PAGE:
If you applied normal economics principles, you would attribute it to greatly increased supply or rapidly falling demand.
However, look at this chart that shows world supply and demand for oil from Yardeni Research, Inc. over the last couple of decades.
|*Supply and demand data are not strictly comparable since they are based on different sources and on estimates.|
Source: Oil Market Intelligence and Department of Energy
Both supply and demand are in relative balance as they have been for quite some time.
You see this as well through a chart showing the Oil Supply/Demand Ratio. There has been a small decrease in the ratio but nothing dramatic to suggest the price of oil should have dropped 50% in six months.
This led me to take a little deeper look at some of the charts that Yardeni Research put together in "Energy Briefing:Global Crude Oil Demand and Supply" that was released on January 7, 2015. These charts provide some great perspective and context on the changes that are occurring in the crude oil markets around the world.
For example, consider the significant change in where the demand for oil is occurring around the world. Did you realize that the United States, Western Europe and Japan are consuming almost 20 million fewer barrels of oil than the rest of world each day? 10 years ago these "old world" economies made up half of global crude oil demand.
And that oil demand from these so-called "old world" is actually over 10% lower than it was six years ago.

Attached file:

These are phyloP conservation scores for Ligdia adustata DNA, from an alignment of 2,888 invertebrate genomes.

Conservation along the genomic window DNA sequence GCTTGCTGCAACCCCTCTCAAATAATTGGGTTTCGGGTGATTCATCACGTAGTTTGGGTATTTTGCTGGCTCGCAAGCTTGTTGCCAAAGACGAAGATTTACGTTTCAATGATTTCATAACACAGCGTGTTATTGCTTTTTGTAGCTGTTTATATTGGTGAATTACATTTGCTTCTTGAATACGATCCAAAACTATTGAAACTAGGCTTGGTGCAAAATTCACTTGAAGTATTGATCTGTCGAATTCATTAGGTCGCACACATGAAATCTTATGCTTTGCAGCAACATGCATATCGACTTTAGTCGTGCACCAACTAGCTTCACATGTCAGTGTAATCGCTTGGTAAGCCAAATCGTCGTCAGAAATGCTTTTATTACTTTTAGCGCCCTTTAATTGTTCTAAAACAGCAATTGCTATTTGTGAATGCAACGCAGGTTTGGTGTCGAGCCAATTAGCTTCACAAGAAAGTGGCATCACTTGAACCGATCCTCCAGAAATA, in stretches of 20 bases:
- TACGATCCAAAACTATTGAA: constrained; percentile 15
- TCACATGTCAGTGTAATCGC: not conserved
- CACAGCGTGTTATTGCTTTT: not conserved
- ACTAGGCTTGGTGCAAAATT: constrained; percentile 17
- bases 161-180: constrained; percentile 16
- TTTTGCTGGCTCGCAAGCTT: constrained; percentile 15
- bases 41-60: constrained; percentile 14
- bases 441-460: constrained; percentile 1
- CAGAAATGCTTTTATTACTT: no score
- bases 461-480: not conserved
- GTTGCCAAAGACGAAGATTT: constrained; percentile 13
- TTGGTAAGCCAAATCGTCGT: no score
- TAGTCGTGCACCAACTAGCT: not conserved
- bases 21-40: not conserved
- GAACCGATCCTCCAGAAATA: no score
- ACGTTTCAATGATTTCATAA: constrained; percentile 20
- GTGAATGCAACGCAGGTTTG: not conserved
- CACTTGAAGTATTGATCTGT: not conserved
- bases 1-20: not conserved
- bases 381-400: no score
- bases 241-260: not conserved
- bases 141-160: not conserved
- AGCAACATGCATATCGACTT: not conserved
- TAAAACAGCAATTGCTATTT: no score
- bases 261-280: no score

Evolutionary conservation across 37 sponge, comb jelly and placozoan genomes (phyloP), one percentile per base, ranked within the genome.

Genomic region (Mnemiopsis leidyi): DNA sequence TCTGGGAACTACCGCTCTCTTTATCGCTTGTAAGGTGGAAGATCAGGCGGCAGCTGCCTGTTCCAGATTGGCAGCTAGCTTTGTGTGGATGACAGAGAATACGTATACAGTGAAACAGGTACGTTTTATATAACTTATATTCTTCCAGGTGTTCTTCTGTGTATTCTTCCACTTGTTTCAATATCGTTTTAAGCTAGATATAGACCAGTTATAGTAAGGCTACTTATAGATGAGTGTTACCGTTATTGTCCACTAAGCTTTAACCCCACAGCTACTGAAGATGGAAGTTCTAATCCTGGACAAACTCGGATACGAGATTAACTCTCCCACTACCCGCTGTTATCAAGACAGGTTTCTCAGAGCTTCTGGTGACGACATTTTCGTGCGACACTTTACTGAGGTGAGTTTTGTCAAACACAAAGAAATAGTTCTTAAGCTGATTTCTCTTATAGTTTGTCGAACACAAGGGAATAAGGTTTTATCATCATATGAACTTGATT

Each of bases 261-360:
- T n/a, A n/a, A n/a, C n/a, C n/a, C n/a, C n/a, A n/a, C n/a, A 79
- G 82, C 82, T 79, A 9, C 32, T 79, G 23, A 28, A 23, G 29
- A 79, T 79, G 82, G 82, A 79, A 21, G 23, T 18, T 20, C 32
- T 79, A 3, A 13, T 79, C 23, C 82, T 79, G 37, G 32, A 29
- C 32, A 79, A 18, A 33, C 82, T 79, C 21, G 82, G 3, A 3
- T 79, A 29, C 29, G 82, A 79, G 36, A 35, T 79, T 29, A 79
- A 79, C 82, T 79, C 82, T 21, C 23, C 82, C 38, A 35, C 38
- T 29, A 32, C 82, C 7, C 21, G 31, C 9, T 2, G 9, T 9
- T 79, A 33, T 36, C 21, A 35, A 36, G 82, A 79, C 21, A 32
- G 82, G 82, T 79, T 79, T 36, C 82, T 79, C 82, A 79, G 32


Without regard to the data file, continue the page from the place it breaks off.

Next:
At the same time, oil demand in the 'new world' has increased by almost 40% (15 million barrels per day) compared to a decade ago.
Seeing this I am even further confused how carbon taxes on the United States and Europe would have any meaningful impact on global carbon emissions when the vast majority of carbon consumption is being done elsewhere. The global carbon footprint has changed dramatically in the last ten years. Has Al Gore, Barack Obama or any other carbon tax campaigner noticed it?
How about the supply side? Where is the oil coming from? That has also changed dramatically.
Look at this comparison of U.S/Canada crude oil output compared to Saudi Arabia.
Or this comparison of North American crude oil output compared to Russia.
The amount of oil being produced in North American over the last five years has been a game changer. However, this increased oil supply appears to merely keeping pace with increased global demand (especially in the "new world').
It appears to me that something else is going on outside of free market economics to drive the price of oil down so far in just six months. It would seem that the Saudis have to be deeply involved in some way. Is it to drive the shale oil producers in North America and other higher cost areas out of business? Is it to harm Iran, ISIS and others that might threaten the kingdom? Can the Saudis simply not afford to cut back production to push the price higher as they need the cash flow to maintain their lifestyle and keep their population from getting restless? Or a combination of these and more?
I am not smart enough to know the real reason but it just does not seem to be simply a case of a supply/demand imbalance that is driving this price action. At the same time, it appears that the increased drilling, exploration and production in North American oil fields has forced the hands of the Saudis in some form or fashion. As a result, they have intervened in a big way to protect themselves.
Via Chris Mayer at The Daily Reckoning I came across this explanation from economist Warren Mosler who writes a blog (The Center of the Universe) and is a pioneer in the school of macroeconomic thought called Modern Monetary Theory (MMT). Mosler points the finger at the Saudis, not excess supply.